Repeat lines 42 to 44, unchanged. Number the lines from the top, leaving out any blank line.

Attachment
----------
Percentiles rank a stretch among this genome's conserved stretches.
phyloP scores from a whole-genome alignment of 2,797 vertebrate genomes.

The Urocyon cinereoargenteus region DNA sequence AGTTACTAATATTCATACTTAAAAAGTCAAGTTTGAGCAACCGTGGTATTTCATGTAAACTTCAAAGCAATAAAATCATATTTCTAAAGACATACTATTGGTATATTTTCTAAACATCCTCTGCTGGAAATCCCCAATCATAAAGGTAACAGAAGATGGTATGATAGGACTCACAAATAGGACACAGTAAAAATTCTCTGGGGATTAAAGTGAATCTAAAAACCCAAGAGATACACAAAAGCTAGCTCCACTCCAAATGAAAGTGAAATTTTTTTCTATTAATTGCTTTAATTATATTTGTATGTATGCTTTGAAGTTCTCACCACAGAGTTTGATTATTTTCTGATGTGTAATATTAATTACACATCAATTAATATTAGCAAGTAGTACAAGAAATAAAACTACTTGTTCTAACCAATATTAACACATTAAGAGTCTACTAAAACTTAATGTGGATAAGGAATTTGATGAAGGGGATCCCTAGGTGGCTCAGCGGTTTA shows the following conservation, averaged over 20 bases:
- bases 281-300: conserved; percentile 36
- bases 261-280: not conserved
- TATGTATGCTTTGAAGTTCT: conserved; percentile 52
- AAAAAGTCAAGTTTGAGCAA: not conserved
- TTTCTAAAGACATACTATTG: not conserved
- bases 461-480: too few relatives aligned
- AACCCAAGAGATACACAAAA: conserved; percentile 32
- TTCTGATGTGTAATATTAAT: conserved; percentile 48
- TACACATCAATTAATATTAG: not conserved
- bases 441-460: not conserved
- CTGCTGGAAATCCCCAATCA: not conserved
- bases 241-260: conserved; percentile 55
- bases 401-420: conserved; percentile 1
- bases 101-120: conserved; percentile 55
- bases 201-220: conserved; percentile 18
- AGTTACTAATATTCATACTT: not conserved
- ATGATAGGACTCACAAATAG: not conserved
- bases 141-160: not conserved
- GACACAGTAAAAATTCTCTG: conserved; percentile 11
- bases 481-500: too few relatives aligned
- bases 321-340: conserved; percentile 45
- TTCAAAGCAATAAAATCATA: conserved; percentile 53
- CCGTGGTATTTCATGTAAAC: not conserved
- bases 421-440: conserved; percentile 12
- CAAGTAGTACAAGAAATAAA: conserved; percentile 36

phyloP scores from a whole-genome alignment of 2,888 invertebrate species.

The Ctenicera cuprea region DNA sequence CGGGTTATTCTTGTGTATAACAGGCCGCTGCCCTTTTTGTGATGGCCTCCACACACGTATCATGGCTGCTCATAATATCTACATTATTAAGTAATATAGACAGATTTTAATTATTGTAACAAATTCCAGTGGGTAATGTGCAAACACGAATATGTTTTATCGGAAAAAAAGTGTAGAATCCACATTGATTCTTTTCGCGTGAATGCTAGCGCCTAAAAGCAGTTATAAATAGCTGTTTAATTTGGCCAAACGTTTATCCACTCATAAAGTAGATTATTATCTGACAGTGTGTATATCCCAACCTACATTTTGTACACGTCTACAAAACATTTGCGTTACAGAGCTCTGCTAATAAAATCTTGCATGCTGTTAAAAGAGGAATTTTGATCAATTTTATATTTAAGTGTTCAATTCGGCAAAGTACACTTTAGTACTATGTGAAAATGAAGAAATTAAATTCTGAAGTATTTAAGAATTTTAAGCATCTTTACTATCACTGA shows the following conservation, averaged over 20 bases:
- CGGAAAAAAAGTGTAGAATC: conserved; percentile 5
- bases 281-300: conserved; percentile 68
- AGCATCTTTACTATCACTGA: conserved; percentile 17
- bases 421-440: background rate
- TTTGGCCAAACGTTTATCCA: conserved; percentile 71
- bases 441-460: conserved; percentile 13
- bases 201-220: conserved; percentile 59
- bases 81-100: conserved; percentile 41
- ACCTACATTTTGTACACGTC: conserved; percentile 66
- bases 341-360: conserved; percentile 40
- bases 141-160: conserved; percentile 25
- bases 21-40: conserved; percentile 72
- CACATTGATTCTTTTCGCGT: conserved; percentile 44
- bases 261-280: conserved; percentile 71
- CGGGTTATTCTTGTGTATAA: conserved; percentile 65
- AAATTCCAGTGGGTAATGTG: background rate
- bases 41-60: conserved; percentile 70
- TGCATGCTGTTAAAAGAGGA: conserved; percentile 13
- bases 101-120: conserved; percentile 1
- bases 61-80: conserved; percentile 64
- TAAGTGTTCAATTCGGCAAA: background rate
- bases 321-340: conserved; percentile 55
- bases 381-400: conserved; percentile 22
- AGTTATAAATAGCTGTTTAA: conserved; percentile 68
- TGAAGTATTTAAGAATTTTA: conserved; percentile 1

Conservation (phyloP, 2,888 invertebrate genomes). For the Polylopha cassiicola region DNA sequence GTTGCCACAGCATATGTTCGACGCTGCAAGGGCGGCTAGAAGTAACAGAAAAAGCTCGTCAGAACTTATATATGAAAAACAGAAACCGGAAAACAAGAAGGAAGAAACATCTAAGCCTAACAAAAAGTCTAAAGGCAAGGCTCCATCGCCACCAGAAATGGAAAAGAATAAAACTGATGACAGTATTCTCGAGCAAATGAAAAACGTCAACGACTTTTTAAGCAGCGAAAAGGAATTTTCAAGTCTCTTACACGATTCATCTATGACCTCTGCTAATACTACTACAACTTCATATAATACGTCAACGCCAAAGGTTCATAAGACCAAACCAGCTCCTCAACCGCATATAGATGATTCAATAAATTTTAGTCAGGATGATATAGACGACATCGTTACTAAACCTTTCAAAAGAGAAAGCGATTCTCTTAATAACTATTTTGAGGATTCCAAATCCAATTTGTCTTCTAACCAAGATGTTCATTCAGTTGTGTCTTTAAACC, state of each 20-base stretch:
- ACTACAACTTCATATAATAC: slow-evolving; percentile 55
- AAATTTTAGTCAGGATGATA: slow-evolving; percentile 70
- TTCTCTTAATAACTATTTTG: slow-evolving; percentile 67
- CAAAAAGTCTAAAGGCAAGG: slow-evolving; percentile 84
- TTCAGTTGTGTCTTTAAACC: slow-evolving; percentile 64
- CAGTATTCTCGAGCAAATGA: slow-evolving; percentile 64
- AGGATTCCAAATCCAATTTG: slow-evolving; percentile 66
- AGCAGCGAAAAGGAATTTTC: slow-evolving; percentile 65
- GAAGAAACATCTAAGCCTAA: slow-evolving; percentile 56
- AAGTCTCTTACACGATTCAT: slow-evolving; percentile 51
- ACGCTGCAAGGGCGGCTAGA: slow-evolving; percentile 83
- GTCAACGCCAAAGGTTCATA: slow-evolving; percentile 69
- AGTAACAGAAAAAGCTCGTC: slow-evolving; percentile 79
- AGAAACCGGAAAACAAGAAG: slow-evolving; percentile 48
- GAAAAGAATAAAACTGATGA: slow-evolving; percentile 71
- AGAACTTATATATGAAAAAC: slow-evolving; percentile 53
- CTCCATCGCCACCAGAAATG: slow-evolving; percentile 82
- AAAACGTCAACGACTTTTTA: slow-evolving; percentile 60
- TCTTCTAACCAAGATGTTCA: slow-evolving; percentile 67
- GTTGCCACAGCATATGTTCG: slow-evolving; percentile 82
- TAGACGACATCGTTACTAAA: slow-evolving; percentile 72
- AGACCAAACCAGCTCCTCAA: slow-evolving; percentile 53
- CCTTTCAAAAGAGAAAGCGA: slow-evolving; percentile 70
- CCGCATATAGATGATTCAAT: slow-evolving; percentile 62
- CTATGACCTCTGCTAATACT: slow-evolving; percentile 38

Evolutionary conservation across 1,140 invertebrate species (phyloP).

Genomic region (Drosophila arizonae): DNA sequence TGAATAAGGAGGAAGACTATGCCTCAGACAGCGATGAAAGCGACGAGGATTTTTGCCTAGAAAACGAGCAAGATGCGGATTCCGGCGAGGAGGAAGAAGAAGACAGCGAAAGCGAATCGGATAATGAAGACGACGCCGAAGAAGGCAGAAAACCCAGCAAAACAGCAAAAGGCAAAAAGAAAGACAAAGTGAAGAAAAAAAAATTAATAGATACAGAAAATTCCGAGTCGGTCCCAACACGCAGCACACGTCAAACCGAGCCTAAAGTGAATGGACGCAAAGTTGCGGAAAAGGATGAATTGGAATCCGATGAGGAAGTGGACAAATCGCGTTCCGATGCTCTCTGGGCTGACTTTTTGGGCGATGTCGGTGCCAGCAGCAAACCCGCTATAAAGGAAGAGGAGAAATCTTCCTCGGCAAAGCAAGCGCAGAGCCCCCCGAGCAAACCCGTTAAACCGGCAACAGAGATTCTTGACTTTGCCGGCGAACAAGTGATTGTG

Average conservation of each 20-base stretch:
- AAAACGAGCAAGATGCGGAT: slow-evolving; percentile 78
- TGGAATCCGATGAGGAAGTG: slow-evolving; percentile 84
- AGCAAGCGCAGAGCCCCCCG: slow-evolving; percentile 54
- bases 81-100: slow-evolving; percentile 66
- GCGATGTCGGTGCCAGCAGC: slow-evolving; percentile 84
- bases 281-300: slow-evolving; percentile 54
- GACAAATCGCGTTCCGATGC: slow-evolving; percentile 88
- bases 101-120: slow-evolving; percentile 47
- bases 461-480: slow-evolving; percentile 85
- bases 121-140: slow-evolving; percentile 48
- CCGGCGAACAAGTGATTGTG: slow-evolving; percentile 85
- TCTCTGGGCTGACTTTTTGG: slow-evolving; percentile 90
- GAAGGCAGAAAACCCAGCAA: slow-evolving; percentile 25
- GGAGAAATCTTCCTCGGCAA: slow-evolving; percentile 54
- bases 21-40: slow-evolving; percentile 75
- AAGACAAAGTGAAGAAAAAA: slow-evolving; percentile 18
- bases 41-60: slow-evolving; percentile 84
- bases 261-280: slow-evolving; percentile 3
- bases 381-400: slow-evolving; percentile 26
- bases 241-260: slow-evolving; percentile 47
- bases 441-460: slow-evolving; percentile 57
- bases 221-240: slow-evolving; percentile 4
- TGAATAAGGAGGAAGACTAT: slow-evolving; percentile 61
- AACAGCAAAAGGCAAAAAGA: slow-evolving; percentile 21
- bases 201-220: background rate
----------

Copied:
- bases 21-40: conserved; percentile 72
- CACATTGATTCTTTTCGCGT: conserved; percentile 44
- bases 261-280: conserved; percentile 71